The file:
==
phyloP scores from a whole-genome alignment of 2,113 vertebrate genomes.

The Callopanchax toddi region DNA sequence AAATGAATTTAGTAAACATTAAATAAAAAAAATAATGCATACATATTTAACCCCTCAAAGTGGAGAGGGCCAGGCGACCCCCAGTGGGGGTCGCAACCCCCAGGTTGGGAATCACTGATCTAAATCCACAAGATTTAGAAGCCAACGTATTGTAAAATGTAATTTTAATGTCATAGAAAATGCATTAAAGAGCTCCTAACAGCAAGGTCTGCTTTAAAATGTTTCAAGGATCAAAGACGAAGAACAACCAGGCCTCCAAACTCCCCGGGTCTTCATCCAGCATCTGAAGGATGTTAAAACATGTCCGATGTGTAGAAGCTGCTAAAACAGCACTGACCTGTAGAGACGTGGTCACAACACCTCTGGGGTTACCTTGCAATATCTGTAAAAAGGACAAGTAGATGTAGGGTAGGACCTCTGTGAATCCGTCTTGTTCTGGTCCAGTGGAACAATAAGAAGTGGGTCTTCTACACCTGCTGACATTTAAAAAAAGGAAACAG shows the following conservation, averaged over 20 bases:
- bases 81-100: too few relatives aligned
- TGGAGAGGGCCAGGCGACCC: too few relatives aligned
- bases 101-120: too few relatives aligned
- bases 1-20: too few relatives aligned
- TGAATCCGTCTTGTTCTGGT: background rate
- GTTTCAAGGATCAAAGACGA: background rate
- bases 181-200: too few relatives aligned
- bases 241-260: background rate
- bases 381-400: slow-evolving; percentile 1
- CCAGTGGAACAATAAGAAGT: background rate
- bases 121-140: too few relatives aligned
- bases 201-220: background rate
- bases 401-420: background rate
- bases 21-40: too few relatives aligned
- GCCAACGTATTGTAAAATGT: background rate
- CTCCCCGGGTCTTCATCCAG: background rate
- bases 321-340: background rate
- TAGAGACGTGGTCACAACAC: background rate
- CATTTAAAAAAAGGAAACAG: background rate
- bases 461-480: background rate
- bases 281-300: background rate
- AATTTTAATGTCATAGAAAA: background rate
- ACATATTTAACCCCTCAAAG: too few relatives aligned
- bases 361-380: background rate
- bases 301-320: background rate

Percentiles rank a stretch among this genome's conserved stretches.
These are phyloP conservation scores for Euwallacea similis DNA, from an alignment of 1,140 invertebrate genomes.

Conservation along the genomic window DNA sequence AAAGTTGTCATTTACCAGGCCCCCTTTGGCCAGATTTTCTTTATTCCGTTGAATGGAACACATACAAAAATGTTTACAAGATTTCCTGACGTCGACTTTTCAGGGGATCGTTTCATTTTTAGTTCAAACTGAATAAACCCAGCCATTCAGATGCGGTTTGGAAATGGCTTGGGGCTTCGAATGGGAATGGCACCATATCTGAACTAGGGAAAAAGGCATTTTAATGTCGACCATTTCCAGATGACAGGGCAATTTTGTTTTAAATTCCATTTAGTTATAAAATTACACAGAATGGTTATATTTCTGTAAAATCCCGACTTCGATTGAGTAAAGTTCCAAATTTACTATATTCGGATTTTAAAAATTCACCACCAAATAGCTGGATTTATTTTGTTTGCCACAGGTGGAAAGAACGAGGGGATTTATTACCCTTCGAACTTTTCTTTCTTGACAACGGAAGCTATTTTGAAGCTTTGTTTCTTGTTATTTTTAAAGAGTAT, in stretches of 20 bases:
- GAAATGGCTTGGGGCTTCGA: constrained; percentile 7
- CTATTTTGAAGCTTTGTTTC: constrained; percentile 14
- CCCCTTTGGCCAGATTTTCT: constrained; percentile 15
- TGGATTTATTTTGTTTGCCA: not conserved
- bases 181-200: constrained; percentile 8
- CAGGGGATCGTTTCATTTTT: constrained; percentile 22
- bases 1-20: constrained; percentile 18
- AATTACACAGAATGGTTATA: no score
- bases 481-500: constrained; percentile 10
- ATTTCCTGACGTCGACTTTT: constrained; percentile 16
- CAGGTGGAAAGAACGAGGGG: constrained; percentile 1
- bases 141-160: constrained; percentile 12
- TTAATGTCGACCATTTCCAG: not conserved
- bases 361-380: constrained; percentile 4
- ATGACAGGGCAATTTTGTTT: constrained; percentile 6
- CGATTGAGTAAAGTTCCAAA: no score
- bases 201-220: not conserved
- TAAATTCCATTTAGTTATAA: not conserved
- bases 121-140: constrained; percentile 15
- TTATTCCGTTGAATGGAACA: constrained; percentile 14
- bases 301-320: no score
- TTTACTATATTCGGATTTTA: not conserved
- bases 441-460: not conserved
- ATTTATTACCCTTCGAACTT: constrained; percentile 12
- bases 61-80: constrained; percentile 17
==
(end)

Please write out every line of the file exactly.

phyloP scores from a whole-genome alignment of 2,113 vertebrate genomes.

The Callopanchax toddi region DNA sequence AAATGAATTTAGTAAACATTAAATAAAAAAAATAATGCATACATATTTAACCCCTCAAAGTGGAGAGGGCCAGGCGACCCCCAGTGGGGGTCGCAACCCCCAGGTTGGGAATCACTGATCTAAATCCACAAGATTTAGAAGCCAACGTATTGTAAAATGTAATTTTAATGTCATAGAAAATGCATTAAAGAGCTCCTAACAGCAAGGTCTGCTTTAAAATGTTTCAAGGATCAAAGACGAAGAACAACCAGGCCTCCAAACTCCCCGGGTCTTCATCCAGCATCTGAAGGATGTTAAAACATGTCCGATGTGTAGAAGCTGCTAAAACAGCACTGACCTGTAGAGACGTGGTCACAACACCTCTGGGGTTACCTTGCAATATCTGTAAAAAGGACAAGTAGATGTAGGGTAGGACCTCTGTGAATCCGTCTTGTTCTGGTCCAGTGGAACAATAAGAAGTGGGTCTTCTACACCTGCTGACATTTAAAAAAAGGAAACAG shows the following conservation, averaged over 20 bases:
- bases 81-100: too few relatives aligned
- TGGAGAGGGCCAGGCGACCC: too few relatives aligned
- bases 101-120: too few relatives aligned
- bases 1-20: too few relatives aligned
- TGAATCCGTCTTGTTCTGGT: background rate
- GTTTCAAGGATCAAAGACGA: background rate
- bases 181-200: too few relatives aligned
- bases 241-260: background rate
- bases 381-400: slow-evolving; percentile 1
- CCAGTGGAACAATAAGAAGT: background rate
- bases 121-140: too few relatives aligned
- bases 201-220: background rate
- bases 401-420: background rate
- bases 21-40: too few relatives aligned
- GCCAACGTATTGTAAAATGT: background rate
- CTCCCCGGGTCTTCATCCAG: background rate
- bases 321-340: background rate
- TAGAGACGTGGTCACAACAC: background rate
- CATTTAAAAAAAGGAAACAG: background rate
- bases 461-480: background rate
- bases 281-300: background rate
- AATTTTAATGTCATAGAAAA: background rate
- ACATATTTAACCCCTCAAAG: too few relatives aligned
- bases 361-380: background rate
- bases 301-320: background rate

Percentiles rank a stretch among this genome's conserved stretches.
These are phyloP conservation scores for Euwallacea similis DNA, from an alignment of 1,140 invertebrate genomes.

Conservation along the genomic window DNA sequence AAAGTTGTCATTTACCAGGCCCCCTTTGGCCAGATTTTCTTTATTCCGTTGAATGGAACACATACAAAAATGTTTACAAGATTTCCTGACGTCGACTTTTCAGGGGATCGTTTCATTTTTAGTTCAAACTGAATAAACCCAGCCATTCAGATGCGGTTTGGAAATGGCTTGGGGCTTCGAATGGGAATGGCACCATATCTGAACTAGGGAAAAAGGCATTTTAATGTCGACCATTTCCAGATGACAGGGCAATTTTGTTTTAAATTCCATTTAGTTATAAAATTACACAGAATGGTTATATTTCTGTAAAATCCCGACTTCGATTGAGTAAAGTTCCAAATTTACTATATTCGGATTTTAAAAATTCACCACCAAATAGCTGGATTTATTTTGTTTGCCACAGGTGGAAAGAACGAGGGGATTTATTACCCTTCGAACTTTTCTTTCTTGACAACGGAAGCTATTTTGAAGCTTTGTTTCTTGTTATTTTTAAAGAGTAT, in stretches of 20 bases:
- GAAATGGCTTGGGGCTTCGA: constrained; percentile 7
- CTATTTTGAAGCTTTGTTTC: constrained; percentile 14
- CCCCTTTGGCCAGATTTTCT: constrained; percentile 15
- TGGATTTATTTTGTTTGCCA: not conserved
- bases 181-200: constrained; percentile 8
- CAGGGGATCGTTTCATTTTT: constrained; percentile 22
- bases 1-20: constrained; percentile 18
- AATTACACAGAATGGTTATA: no score
- bases 481-500: constrained; percentile 10
- ATTTCCTGACGTCGACTTTT: constrained; percentile 16
- CAGGTGGAAAGAACGAGGGG: constrained; percentile 1
- bases 141-160: constrained; percentile 12
- TTAATGTCGACCATTTCCAG: not conserved
- bases 361-380: constrained; percentile 4
- ATGACAGGGCAATTTTGTTT: constrained; percentile 6
- CGATTGAGTAAAGTTCCAAA: no score
- bases 201-220: not conserved
- TAAATTCCATTTAGTTATAA: not conserved
- bases 121-140: constrained; percentile 15
- TTATTCCGTTGAATGGAACA: constrained; percentile 14
- bases 301-320: no score
- TTTACTATATTCGGATTTTA: not conserved
- bases 441-460: not conserved
- ATTTATTACCCTTCGAACTT: constrained; percentile 12
- bases 61-80: constrained; percentile 17